The Gross Profitability Ratio is gaining credibility in value investing circles because it provides valuable and predictive qualitative analysis when combined with valuation metrics. Some analysts argue it is the single best qualitative metric with which to compare multiple stocks (particularly within the same industry) that have already been determined to be bargains.
The quotes from the Book of Value by Anurag Sharma are investment gems that include deep “second-level thinking”.
Careful and rigorous analysis helps investors resist the temptation to do foolish things. Good investors are capitalists — they invest on the basis of sound data and analysis, with an eye for what could go wrong.
Dividend Coverage Ratios allow analysts to evaluate the safety of a company’s dividend. Many investors concentrate on the dividend yield but don’t give sufficient attention to the safety of that dividend.
In the long run companies must create enough cash flow to pay expenses, invest in the future (capital expenditures), service their debt (if any), and return money to shareholders.
Dividend yield is the annual dividend per share of a company compared to the price of the stock expressed as percentage. In other words it tells you the percentage dividend return the stock owner receives on the current price of a stock.
The dividend yield has historically provided approximately one-half of long term total stock market returns to investors. It’s a little less than one-half for those who take their dividend and little over one-half for those who reinvest their dividends.
Dividend Payout Ratios provide us valuable information on how much money a company is returning to shareholders and their ability to pay and increase the dividend. One of these ratios is far superior to the other.
The Dividend Payout Ratio and the Cash Dividend Payout Ratio are compared to find out which is better at providing pertinent information to differentiate between various dividend paying companies.
Operating Earnings Yield is a profitability and valuation ratio; one of my favorite for company stock analysis. This metric provides valuable information about a company’s profitability and how much you are paying for those profits via the stock price.
Treasury Inflation Protected Securities (TIPS) provide benefits that are unavailable with any other investment. We’re going to explore how TIPS work, their benefits, and when it makes sense to buy and hold them in a portfolio.
Net Financial Debt and its ratios are an effective and efficient metric when analyzing companies. These metrics are more important than ever because of the corporate trend to leave cash overseas and borrow domestically.
The balance sheet is the foundation from which a company operates its business. A company’s liquidity and the leverage used play a big role in the success or failure of a business. Net Financial Debt is a critical metric for investment analysis.
Asset Allocation is where investors make their biggest investing mistakes. Portfolio volatility is lowered by combining low or negatively correlated assets.
The purpose of estimating intrinsic value is to take advantage of mis-priced assets. Don’t get discouraged because you feel it’s difficult to determine the intrinsic value of a stock. It is not a science! It is the variables that make up your estimated intrinsic value that are more important than an exact intrinsic value number.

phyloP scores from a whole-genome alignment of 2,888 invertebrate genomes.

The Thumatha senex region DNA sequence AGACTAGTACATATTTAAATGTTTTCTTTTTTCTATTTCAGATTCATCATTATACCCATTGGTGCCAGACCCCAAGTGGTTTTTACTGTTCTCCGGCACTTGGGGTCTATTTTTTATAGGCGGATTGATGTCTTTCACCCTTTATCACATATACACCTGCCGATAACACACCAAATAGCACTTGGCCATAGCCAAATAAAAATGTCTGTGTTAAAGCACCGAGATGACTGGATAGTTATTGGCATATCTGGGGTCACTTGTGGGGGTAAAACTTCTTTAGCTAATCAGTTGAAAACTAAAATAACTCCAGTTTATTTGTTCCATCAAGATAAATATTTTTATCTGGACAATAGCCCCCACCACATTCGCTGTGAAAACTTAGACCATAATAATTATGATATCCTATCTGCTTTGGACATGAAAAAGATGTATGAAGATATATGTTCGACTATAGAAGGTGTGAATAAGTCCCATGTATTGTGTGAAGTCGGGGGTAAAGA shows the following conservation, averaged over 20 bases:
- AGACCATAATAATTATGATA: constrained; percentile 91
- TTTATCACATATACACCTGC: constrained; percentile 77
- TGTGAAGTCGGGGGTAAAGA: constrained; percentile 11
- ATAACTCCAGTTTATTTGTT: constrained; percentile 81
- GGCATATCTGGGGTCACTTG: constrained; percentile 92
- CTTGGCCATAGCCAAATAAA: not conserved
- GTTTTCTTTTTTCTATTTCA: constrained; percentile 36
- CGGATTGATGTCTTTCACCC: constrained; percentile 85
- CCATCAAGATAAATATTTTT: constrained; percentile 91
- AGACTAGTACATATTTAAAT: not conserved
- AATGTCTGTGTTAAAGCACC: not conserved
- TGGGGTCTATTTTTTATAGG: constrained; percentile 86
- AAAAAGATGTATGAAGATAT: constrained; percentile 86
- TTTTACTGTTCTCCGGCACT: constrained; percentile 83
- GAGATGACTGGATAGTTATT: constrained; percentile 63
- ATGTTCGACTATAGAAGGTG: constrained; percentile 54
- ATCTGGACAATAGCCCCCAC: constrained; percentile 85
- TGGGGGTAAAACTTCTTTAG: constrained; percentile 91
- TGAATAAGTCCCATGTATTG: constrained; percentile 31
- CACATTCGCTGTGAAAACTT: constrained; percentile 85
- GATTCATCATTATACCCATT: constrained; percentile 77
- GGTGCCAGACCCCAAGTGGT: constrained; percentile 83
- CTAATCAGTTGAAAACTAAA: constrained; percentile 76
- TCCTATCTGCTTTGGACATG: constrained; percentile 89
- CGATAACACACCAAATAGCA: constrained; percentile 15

We answer the question: What is Alpha and Beta?. Then we look at how a value oriented investor can approach these two investment concepts and become a better investor.
Portfolio Diversification is a foundational concept in investing. It can be a rather basic and easy to understand concept. However, in its implementation, many investors make catastrophic mistakes with too much concentration and others settle for average performance because of over diversification.
Portfolio diversification is a balance between concentration and over diversification to optimize risk and potential return.
As value investors, one of our most important rules is to avoid incurring large losses. There are two easy ways to subject yourself to possible large losses; buy stocks for more than they’re worth, and buy stocks of companies that go bankrupt. The Altman Z-Score is a formula of 5 basic financial ratios to help determine the financial health of a company. In particular, it is a probabilistic model to screen for bankruptcy risk of a company.
Many investors don’t differentiate between price and value. Buying stocks at bargain prices lowers your risk considerably. If you are buying stocks just because everyone else is (they are going up) then you are playing with fire. You will eventually get burned. To be a successful investor you must differentiate, and understand the relationship, between price and value.
92 Insightful Quotes from The Most Important Thing by Howard Marks. One of the best value portfolio management books ever written. One of the best value portfolio management books ever written.
Howard Marks delivers his commentary in a style that has been described as “insightful, direct, homespun, expert and sharply pointed”. His objective in writing The Most Important Thing was to provide a book that would lay out his investment philosophy in a manner that would be beneficial to the average investor.
His approach is to lay out The Most Important Thing Is….. in 20 Chapters. Each is a building block to successful investing. Together they create a “solid wall” in which each piece is essential “guideposts” that keep investors focused on the most important things for successful portfolio management.